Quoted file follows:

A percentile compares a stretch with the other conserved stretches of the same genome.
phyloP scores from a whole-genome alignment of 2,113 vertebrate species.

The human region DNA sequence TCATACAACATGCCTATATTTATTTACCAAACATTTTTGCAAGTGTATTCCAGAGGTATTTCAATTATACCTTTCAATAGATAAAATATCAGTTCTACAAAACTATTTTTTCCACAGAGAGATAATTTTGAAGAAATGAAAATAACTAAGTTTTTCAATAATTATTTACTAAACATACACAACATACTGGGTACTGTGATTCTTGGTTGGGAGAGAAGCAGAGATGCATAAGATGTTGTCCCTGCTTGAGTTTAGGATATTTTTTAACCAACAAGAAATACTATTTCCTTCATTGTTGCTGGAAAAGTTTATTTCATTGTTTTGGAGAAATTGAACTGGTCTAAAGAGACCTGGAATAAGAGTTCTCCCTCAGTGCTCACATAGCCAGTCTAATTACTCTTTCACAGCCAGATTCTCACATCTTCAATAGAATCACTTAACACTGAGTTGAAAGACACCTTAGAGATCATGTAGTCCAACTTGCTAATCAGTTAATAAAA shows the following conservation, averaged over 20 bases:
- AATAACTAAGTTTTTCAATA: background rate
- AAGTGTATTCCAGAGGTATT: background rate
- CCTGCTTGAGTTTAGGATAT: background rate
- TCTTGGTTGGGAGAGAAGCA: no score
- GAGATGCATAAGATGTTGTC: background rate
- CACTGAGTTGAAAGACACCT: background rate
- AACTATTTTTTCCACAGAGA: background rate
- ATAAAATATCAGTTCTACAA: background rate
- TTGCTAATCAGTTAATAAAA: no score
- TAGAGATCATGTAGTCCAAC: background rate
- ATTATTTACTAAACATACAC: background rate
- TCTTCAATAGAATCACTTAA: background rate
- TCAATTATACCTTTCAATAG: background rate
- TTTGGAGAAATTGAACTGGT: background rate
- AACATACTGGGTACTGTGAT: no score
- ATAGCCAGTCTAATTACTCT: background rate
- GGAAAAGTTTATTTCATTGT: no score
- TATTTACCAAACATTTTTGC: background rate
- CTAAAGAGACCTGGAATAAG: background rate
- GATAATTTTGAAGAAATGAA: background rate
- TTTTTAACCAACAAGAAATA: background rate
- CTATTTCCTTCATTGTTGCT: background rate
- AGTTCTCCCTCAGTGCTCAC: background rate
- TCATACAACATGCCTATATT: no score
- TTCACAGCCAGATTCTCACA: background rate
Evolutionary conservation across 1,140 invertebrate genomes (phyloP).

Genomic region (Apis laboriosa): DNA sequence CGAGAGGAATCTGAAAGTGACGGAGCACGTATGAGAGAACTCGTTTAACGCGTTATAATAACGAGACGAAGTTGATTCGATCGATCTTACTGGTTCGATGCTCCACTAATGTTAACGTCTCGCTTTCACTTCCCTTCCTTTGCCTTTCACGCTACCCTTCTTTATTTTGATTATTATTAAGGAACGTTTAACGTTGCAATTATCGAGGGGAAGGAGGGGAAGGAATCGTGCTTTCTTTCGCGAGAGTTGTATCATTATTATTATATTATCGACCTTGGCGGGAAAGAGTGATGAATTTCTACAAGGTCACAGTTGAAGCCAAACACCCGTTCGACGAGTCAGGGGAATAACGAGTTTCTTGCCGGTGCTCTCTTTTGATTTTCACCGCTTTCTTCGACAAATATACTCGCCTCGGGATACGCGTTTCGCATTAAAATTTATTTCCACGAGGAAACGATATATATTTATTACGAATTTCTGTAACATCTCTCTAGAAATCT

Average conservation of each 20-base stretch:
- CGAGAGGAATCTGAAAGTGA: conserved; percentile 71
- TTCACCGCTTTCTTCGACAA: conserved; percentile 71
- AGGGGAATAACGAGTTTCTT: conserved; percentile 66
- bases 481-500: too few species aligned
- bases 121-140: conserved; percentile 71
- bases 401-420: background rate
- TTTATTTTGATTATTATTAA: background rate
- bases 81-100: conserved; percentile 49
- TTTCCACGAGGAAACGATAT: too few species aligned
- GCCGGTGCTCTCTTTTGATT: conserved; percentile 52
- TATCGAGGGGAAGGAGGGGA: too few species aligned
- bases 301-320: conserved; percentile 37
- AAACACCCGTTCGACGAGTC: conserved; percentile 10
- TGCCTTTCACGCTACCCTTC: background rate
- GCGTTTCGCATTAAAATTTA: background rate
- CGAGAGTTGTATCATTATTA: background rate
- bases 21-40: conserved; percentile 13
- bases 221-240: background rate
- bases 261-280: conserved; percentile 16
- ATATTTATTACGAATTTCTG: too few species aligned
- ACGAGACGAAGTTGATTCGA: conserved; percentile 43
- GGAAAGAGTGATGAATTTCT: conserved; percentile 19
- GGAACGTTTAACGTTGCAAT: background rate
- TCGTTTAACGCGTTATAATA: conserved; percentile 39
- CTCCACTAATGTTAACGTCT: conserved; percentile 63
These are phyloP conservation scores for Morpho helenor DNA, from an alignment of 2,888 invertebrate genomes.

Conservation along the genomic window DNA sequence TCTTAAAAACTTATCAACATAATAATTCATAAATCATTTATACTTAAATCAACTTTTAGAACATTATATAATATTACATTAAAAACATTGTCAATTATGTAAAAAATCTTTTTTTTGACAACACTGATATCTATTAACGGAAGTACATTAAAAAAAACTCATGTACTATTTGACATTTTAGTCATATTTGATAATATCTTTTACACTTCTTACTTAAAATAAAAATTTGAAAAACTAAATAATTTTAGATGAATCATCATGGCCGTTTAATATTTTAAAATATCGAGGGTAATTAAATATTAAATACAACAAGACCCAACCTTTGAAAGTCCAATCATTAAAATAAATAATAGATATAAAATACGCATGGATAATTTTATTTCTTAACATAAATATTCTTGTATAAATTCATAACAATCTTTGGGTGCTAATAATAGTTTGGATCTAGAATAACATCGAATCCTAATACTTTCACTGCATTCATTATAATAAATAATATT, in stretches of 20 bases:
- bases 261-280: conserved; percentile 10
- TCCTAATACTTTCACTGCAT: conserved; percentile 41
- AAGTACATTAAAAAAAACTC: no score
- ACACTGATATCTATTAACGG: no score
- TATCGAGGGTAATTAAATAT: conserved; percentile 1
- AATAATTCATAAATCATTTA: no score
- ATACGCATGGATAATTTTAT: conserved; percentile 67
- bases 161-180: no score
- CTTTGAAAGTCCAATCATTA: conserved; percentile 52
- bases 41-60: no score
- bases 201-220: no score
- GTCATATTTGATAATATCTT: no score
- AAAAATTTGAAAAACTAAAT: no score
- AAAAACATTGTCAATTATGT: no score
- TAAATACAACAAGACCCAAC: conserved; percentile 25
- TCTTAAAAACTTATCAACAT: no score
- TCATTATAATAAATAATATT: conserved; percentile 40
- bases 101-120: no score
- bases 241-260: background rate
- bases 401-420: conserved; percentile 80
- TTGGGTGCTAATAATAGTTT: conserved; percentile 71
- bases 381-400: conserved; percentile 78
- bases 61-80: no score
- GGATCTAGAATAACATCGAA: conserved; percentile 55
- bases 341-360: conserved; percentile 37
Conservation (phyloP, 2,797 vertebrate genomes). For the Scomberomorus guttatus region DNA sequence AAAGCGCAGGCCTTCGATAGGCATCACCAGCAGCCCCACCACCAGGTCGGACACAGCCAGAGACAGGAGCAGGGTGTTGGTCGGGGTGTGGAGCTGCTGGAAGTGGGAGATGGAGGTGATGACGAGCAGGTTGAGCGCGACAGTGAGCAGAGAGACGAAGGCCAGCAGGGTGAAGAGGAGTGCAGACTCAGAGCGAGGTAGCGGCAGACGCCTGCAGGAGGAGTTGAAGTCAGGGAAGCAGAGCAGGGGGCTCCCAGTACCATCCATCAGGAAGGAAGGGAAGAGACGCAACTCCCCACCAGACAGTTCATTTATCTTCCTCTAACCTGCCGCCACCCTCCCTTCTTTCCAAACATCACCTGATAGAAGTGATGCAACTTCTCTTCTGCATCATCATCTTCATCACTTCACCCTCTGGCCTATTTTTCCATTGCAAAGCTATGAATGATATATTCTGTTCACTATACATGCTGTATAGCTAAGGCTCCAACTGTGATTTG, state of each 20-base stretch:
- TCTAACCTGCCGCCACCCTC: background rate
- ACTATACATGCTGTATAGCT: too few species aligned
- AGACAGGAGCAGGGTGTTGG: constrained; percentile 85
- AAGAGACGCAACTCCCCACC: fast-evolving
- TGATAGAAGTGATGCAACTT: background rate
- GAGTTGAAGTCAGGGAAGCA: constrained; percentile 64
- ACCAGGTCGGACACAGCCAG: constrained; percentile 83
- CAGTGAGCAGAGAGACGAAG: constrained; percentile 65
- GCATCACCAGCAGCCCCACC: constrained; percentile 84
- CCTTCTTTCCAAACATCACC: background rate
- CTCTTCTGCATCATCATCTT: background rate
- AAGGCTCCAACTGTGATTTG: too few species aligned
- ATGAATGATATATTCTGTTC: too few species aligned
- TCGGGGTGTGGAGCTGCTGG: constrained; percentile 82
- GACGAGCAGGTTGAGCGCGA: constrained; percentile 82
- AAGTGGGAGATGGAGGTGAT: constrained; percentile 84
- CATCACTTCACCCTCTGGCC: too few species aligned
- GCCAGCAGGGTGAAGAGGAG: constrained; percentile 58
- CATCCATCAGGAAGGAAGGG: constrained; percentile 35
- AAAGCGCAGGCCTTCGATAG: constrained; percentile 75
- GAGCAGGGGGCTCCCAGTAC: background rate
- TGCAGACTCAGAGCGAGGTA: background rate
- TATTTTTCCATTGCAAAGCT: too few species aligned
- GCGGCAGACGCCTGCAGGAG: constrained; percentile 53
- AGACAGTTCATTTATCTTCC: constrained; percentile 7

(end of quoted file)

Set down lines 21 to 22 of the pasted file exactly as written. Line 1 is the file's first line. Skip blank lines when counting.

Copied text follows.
- TATTTACCAAACATTTTTGC: background rate
- CTAAAGAGACCTGGAATAAG: background rate